Hi Libby, thanks for the suggestion.  I haven't finalised it yet, so I'll keep that in mind. Getting the balance right is so hard, isn't it?

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                                      • Story about the journey of a young woman, who was abused and neglected as a child, as she navigates a confusing world and two cultures whilst dealing with tragedies that strike. 

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                                        • I agree with the comments above that specificity is all that's needed to make this fly. I.e. which cultures? 

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                                          • Hi Jahanara, I was basically about to say exactly what I see Libby has said above. Although I am confused about the word 'strike' and I wonder if actually you could be more detailed with only a few more words. For example:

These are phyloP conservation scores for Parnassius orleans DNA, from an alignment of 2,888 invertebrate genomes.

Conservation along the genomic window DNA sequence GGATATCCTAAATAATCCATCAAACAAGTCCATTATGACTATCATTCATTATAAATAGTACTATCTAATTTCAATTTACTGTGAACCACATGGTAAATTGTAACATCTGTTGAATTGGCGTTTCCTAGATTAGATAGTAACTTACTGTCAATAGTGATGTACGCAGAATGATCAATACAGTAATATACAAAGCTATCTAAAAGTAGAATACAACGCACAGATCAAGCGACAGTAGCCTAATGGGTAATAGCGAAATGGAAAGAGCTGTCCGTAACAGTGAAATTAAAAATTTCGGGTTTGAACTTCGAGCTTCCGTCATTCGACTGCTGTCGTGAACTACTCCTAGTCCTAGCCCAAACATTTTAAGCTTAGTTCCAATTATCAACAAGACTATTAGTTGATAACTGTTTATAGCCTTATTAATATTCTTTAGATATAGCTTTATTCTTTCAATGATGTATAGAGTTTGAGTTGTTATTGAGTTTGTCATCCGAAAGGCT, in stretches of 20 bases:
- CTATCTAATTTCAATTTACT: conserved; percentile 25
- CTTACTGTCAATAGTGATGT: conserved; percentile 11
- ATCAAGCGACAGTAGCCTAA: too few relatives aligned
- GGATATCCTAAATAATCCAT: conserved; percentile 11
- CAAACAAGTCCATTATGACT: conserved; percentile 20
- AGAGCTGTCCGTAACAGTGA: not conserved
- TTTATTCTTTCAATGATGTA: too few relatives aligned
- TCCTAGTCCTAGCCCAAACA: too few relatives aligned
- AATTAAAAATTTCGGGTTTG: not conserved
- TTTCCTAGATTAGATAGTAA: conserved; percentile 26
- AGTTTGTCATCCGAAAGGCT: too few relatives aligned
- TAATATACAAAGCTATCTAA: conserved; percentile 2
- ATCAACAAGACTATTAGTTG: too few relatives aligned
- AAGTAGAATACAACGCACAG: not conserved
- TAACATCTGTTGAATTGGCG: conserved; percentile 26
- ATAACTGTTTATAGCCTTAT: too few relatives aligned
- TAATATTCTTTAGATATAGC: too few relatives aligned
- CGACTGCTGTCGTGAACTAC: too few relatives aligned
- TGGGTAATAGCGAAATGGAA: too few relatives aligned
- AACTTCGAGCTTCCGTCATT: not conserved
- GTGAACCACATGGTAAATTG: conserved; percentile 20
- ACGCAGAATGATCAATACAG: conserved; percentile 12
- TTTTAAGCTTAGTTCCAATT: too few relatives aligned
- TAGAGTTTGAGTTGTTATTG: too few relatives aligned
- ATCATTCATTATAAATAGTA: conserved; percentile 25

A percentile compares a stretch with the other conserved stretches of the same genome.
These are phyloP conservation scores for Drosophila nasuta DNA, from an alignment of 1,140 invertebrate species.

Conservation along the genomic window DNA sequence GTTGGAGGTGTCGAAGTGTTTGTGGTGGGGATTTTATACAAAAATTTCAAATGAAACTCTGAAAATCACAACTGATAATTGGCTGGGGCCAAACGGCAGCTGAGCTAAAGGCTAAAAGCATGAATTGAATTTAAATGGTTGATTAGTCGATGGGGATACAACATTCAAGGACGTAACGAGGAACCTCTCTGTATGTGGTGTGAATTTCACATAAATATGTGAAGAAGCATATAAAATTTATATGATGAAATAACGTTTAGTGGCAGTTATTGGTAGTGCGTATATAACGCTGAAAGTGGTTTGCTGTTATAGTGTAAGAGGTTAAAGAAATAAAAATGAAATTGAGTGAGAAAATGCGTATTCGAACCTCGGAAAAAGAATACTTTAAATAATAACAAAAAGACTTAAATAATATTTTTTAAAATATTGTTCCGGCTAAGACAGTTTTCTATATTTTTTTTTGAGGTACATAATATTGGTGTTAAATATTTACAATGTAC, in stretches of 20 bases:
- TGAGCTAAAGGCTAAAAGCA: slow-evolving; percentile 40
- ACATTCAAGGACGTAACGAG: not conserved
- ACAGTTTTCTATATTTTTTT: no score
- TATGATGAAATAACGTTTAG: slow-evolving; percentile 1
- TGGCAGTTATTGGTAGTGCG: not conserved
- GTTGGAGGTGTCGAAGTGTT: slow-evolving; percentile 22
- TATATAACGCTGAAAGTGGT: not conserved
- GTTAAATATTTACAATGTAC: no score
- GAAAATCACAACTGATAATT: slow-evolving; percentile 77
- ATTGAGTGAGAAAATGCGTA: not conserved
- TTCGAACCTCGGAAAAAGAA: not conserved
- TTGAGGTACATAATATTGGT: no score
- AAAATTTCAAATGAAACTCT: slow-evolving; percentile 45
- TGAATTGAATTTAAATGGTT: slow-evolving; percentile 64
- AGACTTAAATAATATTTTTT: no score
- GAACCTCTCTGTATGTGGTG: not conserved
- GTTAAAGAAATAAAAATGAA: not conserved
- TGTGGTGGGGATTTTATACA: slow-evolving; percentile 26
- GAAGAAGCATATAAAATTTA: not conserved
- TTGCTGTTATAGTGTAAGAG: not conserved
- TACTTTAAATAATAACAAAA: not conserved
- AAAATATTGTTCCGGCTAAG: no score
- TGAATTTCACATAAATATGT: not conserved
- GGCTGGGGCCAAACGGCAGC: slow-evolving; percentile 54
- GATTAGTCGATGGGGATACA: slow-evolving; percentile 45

...whilst dealing with personal and global tragedies that engulf her.

                                            or

                                            ...whilst dealing with familial tragedies from which there is no escape

                                            What I am getting at is, if the tragedies are major events, rather than personal ones, it entirely changes the feel of the book. So: the young woman is dealing with her childhood issues finds herself swept up in the events of the Arab spring and loses those close to her is very different to that woman having a child who is taken from her by a disease and then suffers the loss of a close friend. Both could be deeply compelling stories but will offer a totally different experience to the reader / agent.